The Church of Scotland has lost more than half of its members since the year 2000, with the average age of worship attendees being 62, according to a recently released report.
According to the report, the membership of the Church in 2021 was 283,600, which represented a 4.6% decline compared to 2020, and well below the 1.3 million reported in the 1950s.
The report explained that the 2021 membership numbers represented 46.6% of what was reported in 2000, while the number of ministers reported last year was 60% of what it was in 2000.
“This is no fault of one group of people or any decision-making body, but a trend that has not been reversed; we have lost members and Ministers of Word and Sacrament but not adjusted the number of charges,” stated the report.
“One in three charges are in vacancy whilst across Scotland the size of almost every congregation is shrinking. Ministers are retiring and people are not coming forward (as has been the case for years) in the numbers needed to replace them. The good news of Jesus Christ, whilst being shared amongst some is not reaching the majority of the people of Scotland.”
The report also found that the “vast majority” of the Church’s ministers are over the age of 50, speculating that as many as half of them will retire within the next decade.
Church attendance stood at around 60,000 in 2021, which is below the approximately 88,000 reported before the COVID-19 pandemic forced many churches worldwide to suspend in-person worship services. The report noted that around “45,000 people now worship online and 8,275 in ‘other ways.’”
“The average age of those attending church is 62 years old — so the trends of decline are not likely to change without us taking positive action and addressing the demographic profile,” the report added.
“We have well over 1,000 church buildings to cater for this number of people which is simply untenable and unsustainable.”
A supplementary report by the Trustees documented that, as of December 2022, the Church of Scotland had 270,300 members, a 4.7% decline from 2021, and representing an overall decline of 35% since 2012.
The supplementary report did note an increase in both baptisms and professions of faith in 2022. However, it stressed that the level still remained below pre-COVID-19 pandemic levels.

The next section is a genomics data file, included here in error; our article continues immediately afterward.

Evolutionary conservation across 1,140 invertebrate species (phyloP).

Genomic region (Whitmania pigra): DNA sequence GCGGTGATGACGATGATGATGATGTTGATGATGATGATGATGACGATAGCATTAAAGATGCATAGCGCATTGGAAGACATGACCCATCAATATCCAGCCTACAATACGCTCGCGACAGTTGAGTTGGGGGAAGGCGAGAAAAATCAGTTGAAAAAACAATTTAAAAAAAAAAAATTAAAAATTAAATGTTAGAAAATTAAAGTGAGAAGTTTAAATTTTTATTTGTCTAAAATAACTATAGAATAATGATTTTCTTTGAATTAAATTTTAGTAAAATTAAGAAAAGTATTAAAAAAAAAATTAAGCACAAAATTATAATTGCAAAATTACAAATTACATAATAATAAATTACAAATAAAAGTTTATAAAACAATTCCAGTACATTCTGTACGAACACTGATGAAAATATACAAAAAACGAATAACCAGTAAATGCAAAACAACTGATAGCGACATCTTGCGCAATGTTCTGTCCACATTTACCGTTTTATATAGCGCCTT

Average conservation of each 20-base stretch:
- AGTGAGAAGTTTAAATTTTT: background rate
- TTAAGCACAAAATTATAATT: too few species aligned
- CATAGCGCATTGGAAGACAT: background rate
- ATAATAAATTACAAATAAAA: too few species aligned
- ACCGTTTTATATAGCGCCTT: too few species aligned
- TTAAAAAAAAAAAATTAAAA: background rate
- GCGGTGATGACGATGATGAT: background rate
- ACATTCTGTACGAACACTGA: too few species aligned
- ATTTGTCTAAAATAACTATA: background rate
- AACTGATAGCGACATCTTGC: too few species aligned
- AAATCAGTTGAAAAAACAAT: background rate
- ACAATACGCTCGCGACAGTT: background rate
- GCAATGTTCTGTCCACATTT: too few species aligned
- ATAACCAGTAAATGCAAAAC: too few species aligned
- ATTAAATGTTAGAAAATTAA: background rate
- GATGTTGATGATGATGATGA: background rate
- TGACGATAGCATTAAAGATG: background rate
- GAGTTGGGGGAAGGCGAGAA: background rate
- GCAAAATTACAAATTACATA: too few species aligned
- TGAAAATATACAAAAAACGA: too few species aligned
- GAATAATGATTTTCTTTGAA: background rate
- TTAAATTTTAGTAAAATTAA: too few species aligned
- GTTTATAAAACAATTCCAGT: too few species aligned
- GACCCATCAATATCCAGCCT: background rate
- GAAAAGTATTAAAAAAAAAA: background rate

Additionally, according to the supplementary report, giving has been gradually decreasing since 2019, after years of being largely stable despite the considerable decline in membership: “In 2019, congregational income was £87 million ($107 million); for 2022, it is estimated as £73.4 million ($91 million), and by 2024 projected to be £68.7 million ($85 million). The impact of this on the congregations themselves is apparent with only 30% having enough income to cover their basic local costs.”
In remarks given to the General Assembly on Monday, the Rev. David Cameron said that the report on membership decline “provides a realistic picture of where our Church finds itself.”
“This is a critical time as we make the essential changes needed to lay a sustainable foundation for the future,” he continued. “The reforms we embark on together are to reconfigure and reshape the church for mission and service around fewer buildings and fewer charges.”
Cameron went on to assert that Church members needed to be “enthusiastic about doing things differently” and “dreaming bold dreams and having the energy and encouragement to experiment and learn in the process.”
“Imagine being able to move forward in positive ways tackling serious issues of the day, responding to the real need in Scotland,” Cameron said. “Imagine finding a creative way of getting different people with different views together to create a different future.”
“Sharing ministry for the pastoral care of the elderly in the aging congregations whilst recognizing the need to be intergenerational, fully integrating our young people, shaping the life of the Church.”
The Church of Scotland is theologically Presbyterian and has been the national church of the United Kingdom country since 1690, with its status guaranteed under the 1707 Act of Union of Scotland and England.
Although the denomination is the official national church of Scotland, it is not controlled by the U.K. government nor by the Scottish Parliament.
“The King is not the supreme governor of the Church of Scotland, as he is in the Church of England. The sovereign has the right to attend the General Assembly, but not to take part in its deliberations,” explained the denomination.
“The Church of Scotland (the Kirk) is not State controlled, and neither the Scottish nor the Westminster Parliaments are involved in Kirk appointments.”